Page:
The Pages of the Letter

October 7, 1891

My own darling,

I am only too pleased to get your letter so don’t trouble about writing if you think you would like to write oftener in fact I should like two to my one if you could manage it.

Yes dear I will get some flannel (Welsh) if you let me know how much to get and would you like some for yourself. I want some socks. I think I had better get them here too; it is kind of you love to offer to make the shirts for me. I feel in your debt such a lot but hope to re pay you some day.

I think we or rather they are going up to LLymystyn (I must get you used to these Welsh words for when you have a Welsh husband you will want them) in about three weeks time and they go to Walcot in the week after next.

We have 6 extra people here staying for the shooting. Partridge and Pheasant. They go up to LLymystyn for some more Grouse shooting. I should think it will be quite a grand house when they do enter.
You told me in one letter that you weighed 10 stone I am so glad because you will be able to match me a bit better. I should think I go 16 now and am getting bald has become my main station in life, so now my dear I must close with fondest love from your own Bob.

They come up to town in Nov.
The end

[Letter in the same envelope, no date]
[note at top] I shall want Mother’s letter to keep it safe.

My dear Jinnie,

Many thanks for dear letter and also for information about the flannel.

No love, I am not as big as I said it was only nonsense and you did not read my letter right; it should read I am getting bald not bold. If I put bold, it must have seemed very bombastic. No dear I am not bold enough however, I shall get on alright I dare say.

I shall get the flannel one of these days but I’m in no hurry. I was going to send you a fiver as you have no money, but thought perhaps you had some of your sister** but if you would like some, let me know and you can have it, anytime you know that don’t you?

You had not used to mind asking me and I don’t see why you should now.

I have had a letter from Mother this morning which I enclose for you to read, but don’t tell Lee** or she will tell mother. You can say that I have told you if you talk to Lee about it.

I don’t think I should like you to be anyone else’s wife if I did, that is unless it would be the means of getting you a comfortable home.

You will be pleased to hear that Mother has got my books and things from Birmingham.

I hope they are not cruel to Will’s child, if they are it’s a d---d shame (excuse that won’t you) but it is really.

It would be nice if I could have you with me always but have not pluck enough yet. It’s a big undertaking, don’t you think to love.

We go to Walcott for a week or 10 days on Sat. next and then on to LLymystyn for a like number of days.

I am sorry I did not tell you that I had written to pap** and also about the Coat, I have had it a long time but don’t think a lot of it; Bone would have made me a better for the money.

So now love I must close with fondest love from your own Bob. I have just kissed the last word Bob, you can have it, send me one on Jinnie.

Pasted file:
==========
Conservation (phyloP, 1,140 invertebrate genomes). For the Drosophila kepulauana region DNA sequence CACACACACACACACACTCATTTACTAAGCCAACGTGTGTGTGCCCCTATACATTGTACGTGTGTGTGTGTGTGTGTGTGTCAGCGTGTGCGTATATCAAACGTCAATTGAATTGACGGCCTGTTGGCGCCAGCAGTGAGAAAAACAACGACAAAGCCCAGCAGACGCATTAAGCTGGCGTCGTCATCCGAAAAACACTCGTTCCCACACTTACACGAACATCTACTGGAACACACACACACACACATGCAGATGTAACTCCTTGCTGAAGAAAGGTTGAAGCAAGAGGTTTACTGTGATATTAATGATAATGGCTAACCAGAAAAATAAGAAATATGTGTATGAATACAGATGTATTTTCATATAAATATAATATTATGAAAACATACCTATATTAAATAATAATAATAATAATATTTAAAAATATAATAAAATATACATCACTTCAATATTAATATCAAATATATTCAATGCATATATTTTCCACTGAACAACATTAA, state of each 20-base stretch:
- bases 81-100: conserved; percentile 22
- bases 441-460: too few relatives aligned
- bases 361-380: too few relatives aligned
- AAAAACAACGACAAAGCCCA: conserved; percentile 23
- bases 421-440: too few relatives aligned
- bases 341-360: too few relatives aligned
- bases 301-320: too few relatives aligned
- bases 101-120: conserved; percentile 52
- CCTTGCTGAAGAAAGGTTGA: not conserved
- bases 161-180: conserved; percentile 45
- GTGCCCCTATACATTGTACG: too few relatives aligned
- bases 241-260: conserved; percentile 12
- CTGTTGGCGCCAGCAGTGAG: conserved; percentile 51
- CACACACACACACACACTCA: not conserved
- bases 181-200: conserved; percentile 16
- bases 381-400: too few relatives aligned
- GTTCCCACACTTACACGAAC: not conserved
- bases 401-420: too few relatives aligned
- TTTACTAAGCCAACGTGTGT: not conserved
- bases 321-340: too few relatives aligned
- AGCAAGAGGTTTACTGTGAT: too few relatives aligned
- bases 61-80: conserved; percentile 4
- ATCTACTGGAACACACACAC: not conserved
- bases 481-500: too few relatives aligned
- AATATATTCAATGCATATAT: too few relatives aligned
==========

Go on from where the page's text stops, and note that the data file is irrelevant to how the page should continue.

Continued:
[Letter in same envelope]
My own darling,
It was such a pleasure to get your two letters this morning. I had a grand read in bed. I have no fear of you going off with anyone else now like I used to have, but don’t hurt yourself with anyone else will you love if you were a little indiscreet. I should love you forever and you don’t know what that would mean to me.

I am glad you got the flannel alright but wish I could have got the other two yards for you. Will they be of any use if I send them? That’s where you make a great mistake ******* that you chest is not weak because it us and I hope you will take care this winter because I believe it will be a severe one, so you must make those bodices for yourself and never mind about my shirts. You ought not to make them any bigger than you did the last because I am no heavier that I was when I left London, but make your own first. I thought it was something very secret that you wanted to make.

Our People are going away for about a fortnight soon. Do you think you would be too pleased to see if I came up? It’s rather a big price the fare is, but I thought I would go home first if they would have me and then come up, mind you I am not certain and I had no business to let you expect me, had I love and then disappoint you.

Lord Powis hasn’t got a valet yet. The Footman has to valet him and he can’t load guns. Do you think I ought to offer to go and load for him? Tell me what you think about it.

So now love, I must close with fondest love from your own loving Bob.

2 reponses to "October 7, 1891"

1. Many thanks for your help

Many thanks for your help Janice :)

2. "but thought perhaps you had

"but thought perhaps you had some of your sister but if you would like some, let me know and you can have it" Written correctly as it is.

"That’s where you make a great mistake ******* that you chest is not weak" The word is fancying, the f matches another on another page, the a is clear, the y and the ing below are clear. "fancying" matches in both context and appearance.

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